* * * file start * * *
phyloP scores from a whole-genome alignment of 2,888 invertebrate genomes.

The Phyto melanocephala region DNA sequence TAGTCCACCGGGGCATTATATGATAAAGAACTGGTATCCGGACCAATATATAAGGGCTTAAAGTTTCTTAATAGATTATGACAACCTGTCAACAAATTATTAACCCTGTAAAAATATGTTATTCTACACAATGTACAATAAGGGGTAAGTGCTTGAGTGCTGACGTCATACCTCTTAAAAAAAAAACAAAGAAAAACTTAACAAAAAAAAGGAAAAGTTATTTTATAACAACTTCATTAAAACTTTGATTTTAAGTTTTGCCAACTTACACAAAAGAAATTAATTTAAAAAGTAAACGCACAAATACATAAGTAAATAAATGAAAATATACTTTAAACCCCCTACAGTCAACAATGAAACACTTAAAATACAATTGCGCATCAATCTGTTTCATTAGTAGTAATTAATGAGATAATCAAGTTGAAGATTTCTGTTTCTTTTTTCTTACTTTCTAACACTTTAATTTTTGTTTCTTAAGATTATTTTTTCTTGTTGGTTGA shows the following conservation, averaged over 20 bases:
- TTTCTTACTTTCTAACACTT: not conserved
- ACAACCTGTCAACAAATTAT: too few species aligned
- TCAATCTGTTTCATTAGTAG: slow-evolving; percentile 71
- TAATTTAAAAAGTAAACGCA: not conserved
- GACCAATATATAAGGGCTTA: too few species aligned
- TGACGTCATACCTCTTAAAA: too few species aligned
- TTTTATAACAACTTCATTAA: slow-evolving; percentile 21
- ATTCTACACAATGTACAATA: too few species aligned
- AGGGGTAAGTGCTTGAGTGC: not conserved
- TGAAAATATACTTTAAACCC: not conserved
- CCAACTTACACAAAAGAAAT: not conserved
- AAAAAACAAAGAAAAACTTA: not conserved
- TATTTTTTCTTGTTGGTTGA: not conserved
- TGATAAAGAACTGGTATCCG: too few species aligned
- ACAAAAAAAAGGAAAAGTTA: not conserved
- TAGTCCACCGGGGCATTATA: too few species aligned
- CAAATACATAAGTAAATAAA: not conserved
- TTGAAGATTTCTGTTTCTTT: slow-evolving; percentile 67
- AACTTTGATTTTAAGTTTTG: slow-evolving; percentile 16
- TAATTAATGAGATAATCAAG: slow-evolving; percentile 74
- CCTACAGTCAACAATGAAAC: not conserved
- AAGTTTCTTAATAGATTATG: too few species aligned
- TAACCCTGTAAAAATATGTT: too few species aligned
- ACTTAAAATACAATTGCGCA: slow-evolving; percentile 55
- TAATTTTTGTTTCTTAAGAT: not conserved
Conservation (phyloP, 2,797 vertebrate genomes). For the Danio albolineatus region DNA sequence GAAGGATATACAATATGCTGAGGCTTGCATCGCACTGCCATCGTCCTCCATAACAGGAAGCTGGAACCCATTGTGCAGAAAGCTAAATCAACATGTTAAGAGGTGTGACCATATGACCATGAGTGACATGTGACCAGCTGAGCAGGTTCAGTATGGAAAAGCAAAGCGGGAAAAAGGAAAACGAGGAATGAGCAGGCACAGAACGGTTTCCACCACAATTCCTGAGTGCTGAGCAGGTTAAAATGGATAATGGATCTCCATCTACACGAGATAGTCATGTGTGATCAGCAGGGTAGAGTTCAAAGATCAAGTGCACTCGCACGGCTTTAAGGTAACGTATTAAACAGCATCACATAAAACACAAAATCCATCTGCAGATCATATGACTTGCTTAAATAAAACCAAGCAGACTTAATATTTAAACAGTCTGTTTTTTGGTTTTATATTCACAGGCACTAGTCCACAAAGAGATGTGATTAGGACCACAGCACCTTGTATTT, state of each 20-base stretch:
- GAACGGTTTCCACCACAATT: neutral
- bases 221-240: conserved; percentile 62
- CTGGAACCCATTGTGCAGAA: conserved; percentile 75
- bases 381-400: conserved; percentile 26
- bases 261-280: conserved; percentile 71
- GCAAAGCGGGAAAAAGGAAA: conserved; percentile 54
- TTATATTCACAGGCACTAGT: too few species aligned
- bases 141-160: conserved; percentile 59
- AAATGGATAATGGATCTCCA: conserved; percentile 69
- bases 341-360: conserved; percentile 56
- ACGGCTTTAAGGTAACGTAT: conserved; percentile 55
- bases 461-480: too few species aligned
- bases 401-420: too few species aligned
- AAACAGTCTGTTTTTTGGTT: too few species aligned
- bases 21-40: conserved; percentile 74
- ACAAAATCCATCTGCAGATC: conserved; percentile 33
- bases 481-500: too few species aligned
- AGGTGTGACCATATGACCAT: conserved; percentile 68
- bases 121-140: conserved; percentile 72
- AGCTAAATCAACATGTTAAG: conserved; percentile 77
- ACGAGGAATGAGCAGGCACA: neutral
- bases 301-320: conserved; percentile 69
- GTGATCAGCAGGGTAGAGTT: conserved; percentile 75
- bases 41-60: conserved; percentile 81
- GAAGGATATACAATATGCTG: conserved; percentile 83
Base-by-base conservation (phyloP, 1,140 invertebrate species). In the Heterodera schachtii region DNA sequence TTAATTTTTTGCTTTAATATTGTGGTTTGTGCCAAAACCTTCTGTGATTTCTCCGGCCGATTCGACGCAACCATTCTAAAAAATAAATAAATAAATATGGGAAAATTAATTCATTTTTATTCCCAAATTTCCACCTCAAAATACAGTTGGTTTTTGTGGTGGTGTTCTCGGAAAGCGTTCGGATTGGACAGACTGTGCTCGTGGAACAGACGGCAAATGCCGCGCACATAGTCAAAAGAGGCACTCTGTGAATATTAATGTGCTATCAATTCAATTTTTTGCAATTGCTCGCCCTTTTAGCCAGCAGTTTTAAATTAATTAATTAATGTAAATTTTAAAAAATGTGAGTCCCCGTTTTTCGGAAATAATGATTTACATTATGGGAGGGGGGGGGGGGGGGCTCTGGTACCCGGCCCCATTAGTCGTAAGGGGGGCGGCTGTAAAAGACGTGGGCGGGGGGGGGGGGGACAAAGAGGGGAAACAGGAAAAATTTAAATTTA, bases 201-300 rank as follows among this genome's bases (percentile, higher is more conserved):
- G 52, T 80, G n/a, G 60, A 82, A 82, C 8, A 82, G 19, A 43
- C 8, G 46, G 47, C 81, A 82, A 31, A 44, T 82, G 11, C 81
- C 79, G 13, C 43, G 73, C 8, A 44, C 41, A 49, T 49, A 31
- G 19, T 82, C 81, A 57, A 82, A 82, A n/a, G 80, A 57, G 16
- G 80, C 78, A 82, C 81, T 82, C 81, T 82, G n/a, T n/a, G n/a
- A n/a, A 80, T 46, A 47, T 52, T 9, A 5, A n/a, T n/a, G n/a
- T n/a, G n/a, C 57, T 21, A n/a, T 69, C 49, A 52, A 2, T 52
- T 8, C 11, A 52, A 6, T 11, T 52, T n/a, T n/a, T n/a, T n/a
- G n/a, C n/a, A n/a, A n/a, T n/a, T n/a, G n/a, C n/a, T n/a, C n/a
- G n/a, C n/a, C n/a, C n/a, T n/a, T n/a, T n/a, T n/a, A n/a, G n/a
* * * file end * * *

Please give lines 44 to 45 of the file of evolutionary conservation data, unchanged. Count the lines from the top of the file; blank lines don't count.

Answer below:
- ACAAAATCCATCTGCAGATC: conserved; percentile 33
- bases 481-500: too few species aligned